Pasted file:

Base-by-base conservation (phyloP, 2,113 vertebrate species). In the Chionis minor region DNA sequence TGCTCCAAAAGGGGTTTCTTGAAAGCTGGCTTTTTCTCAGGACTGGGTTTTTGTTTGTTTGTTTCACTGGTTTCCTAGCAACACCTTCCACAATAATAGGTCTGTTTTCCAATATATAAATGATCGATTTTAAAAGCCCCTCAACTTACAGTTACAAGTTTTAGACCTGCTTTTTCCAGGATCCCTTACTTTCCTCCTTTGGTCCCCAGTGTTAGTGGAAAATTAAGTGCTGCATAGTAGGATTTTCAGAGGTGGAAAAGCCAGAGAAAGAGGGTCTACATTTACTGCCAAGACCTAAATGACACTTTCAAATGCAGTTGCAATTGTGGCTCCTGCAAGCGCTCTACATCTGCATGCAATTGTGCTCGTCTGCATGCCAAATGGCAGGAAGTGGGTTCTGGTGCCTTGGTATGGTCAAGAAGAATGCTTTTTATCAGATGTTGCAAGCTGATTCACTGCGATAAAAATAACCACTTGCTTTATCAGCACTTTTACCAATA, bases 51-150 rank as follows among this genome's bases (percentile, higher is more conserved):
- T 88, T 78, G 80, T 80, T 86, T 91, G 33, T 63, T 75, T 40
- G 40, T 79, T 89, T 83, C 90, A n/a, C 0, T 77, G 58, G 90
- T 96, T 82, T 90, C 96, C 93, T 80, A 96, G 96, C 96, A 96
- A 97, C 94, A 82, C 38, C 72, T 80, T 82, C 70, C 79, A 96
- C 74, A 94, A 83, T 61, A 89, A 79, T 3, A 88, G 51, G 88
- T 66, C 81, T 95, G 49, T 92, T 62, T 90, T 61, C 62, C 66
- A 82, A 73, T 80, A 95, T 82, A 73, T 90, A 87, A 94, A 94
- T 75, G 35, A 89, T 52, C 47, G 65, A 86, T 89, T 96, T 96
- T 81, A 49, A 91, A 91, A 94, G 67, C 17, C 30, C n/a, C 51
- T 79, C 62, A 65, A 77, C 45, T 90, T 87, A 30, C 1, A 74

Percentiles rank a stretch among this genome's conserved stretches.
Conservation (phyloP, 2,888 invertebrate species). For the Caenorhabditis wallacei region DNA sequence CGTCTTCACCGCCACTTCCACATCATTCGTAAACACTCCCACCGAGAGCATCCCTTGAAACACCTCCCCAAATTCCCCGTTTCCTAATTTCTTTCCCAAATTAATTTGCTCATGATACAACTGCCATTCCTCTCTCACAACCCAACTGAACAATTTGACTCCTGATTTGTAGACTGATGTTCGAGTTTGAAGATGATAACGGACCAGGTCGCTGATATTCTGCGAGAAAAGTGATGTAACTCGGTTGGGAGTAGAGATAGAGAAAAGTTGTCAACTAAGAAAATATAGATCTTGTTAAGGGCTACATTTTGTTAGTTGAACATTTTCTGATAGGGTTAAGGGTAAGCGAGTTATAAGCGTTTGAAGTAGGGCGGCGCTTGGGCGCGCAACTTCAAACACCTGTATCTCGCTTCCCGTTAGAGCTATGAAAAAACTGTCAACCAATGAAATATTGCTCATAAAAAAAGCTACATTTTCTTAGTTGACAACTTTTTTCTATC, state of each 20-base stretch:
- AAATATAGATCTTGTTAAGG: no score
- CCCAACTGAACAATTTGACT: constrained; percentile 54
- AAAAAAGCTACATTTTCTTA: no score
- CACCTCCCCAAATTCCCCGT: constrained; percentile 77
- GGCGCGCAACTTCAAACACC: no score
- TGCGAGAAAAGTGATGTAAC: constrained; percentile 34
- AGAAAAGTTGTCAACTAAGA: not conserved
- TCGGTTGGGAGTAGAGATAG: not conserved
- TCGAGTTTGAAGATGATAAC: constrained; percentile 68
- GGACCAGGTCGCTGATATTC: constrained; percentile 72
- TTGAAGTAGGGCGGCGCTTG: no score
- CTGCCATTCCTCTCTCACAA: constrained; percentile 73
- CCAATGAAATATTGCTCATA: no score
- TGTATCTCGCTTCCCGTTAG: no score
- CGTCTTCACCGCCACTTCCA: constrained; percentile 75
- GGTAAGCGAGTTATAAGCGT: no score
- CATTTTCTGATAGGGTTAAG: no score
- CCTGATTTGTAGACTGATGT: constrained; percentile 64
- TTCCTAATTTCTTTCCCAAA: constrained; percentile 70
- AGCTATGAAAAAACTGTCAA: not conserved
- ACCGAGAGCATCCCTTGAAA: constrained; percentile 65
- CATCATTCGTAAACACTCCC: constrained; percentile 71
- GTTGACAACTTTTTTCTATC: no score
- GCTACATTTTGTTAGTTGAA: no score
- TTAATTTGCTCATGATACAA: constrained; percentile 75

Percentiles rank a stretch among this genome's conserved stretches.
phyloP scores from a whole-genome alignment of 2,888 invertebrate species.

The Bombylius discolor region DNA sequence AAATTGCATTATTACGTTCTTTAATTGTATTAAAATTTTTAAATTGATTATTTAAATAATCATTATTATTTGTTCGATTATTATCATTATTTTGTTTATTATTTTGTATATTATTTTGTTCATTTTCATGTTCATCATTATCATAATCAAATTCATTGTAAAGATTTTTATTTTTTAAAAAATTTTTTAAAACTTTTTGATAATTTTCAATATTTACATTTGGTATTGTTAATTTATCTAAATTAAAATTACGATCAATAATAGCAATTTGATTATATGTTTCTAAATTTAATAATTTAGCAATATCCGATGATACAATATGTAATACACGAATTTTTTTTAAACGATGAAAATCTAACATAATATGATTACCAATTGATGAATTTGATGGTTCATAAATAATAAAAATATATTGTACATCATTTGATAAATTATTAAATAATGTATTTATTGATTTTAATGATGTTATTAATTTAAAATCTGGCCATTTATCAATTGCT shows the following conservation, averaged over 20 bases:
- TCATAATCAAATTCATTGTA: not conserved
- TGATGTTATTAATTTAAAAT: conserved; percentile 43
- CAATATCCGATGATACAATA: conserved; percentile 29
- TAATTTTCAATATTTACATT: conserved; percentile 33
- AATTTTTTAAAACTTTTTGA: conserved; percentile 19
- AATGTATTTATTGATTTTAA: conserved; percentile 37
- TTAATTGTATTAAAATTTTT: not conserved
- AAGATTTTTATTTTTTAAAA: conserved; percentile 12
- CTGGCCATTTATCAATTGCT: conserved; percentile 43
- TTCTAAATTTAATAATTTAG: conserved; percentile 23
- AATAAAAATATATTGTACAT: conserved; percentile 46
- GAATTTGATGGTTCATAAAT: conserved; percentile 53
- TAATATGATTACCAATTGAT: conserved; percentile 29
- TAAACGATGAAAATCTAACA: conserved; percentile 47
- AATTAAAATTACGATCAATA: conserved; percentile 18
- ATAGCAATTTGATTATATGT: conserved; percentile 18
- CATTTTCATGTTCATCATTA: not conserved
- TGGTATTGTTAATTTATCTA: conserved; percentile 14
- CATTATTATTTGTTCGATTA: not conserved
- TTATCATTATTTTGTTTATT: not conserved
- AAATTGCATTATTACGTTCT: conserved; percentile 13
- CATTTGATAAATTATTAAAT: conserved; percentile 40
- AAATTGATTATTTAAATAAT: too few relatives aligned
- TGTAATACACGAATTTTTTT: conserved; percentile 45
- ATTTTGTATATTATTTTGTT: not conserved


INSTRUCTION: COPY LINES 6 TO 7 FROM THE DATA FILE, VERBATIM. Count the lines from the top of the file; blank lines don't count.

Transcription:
- C 74, A 94, A 83, T 61, A 89, A 79, T 3, A 88, G 51, G 88
- T 66, C 81, T 95, G 49, T 92, T 62, T 90, T 61, C 62, C 66